What’s the difference between ports 465 & 587?
It is a pretty common question that comes up when sending email, but to answer this question fully we need to know a little bit more.
SMTP stands for Simple Mail Transfer Protocol, and it is the protocol used to send email over the internet. It was originally proposed in August 1982 through RFC 821.
Internet services and ports
There are two groups responsible for regulating certain technologies and assignments.
- The Internet Assigned Number Authority (IANA) regulates three aspects of the internet; domain names, numbers resources, and protocol assignments.
- The Internet Engineering Task Force (IETF) publishes standards that enhance the functionality of the internet. The IETF makes recommendations in the form of RFCs, or Requests for Comments.
In this article, we will mainly focus on the RFCs surrounding SMTP, ports 465 and 587.
Early in 1997, a proposal was published for a new standard for sending SMTP messages encrypted. In order to accommodate this, the port number 465 with the service description SMTPS was registered with the IANA. Despite this, since this was only registered via IANA and not submitted as an RFC to the IETF, it was never fully approved as an encrypted port for SMTP. Similarly, the IETF standardised STARTTLS on port 587 as an encryption protocol for SMTP submissions that same year.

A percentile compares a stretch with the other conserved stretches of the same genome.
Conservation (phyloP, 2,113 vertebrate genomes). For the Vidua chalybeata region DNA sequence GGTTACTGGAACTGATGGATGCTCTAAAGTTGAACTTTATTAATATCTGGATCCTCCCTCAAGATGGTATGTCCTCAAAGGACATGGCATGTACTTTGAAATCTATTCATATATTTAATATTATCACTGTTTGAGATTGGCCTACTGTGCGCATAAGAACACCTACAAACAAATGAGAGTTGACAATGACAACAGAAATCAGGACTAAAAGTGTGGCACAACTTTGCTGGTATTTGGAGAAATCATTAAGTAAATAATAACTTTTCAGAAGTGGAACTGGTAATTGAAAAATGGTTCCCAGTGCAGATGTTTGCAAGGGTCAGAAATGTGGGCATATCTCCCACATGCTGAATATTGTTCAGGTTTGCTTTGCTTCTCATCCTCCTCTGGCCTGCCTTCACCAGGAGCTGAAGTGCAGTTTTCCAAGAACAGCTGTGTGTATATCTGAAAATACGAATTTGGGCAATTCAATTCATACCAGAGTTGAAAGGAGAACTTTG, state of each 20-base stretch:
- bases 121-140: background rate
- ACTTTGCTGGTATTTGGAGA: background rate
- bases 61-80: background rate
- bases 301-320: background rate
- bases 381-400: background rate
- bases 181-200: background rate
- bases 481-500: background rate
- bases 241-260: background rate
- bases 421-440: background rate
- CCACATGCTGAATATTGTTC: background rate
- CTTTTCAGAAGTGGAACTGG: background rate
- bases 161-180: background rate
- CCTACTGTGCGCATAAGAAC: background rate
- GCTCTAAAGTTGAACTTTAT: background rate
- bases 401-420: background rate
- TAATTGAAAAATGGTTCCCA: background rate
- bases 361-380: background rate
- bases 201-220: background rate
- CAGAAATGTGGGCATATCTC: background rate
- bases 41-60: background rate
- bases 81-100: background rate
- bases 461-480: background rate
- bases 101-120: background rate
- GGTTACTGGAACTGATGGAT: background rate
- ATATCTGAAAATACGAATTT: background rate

The default port for message submission has always been 587. It is believed that the confusion between ports 465 and 587 dates back to 1997, when the standard for encrypted transit was being discussed. The protocol that was finally chosen was STARTTLS. Using the same port, a user can send plaintext or upgrade their connection to TLS. For this reason, this approach is preferred.
TLS vs STARTTLS
TLS is referred to as Implicit TLS. Implicit TLS means that the initial connection is established using an SSL or TLS certificate.
STARTTLS, by contrast, starts as a plaintext conversation and, if possible, upgrades it to TLS. Since one port can handle both plaintext and TLS, this is the preferred method.
Port 465 is used for implicit TLS.
The connection must start with encrypted TLS. If this fails, the email sending process will fail.
Port 587 uses STARTTLS.
If possible, the connection will auto-negotiate to encrypted TLS. If this fails, the email sending process will fail back to pain text and send as normal.
Which is best?
When you can, use port 587. If you can’t, then use port 465. If you have no other options, then use port 25.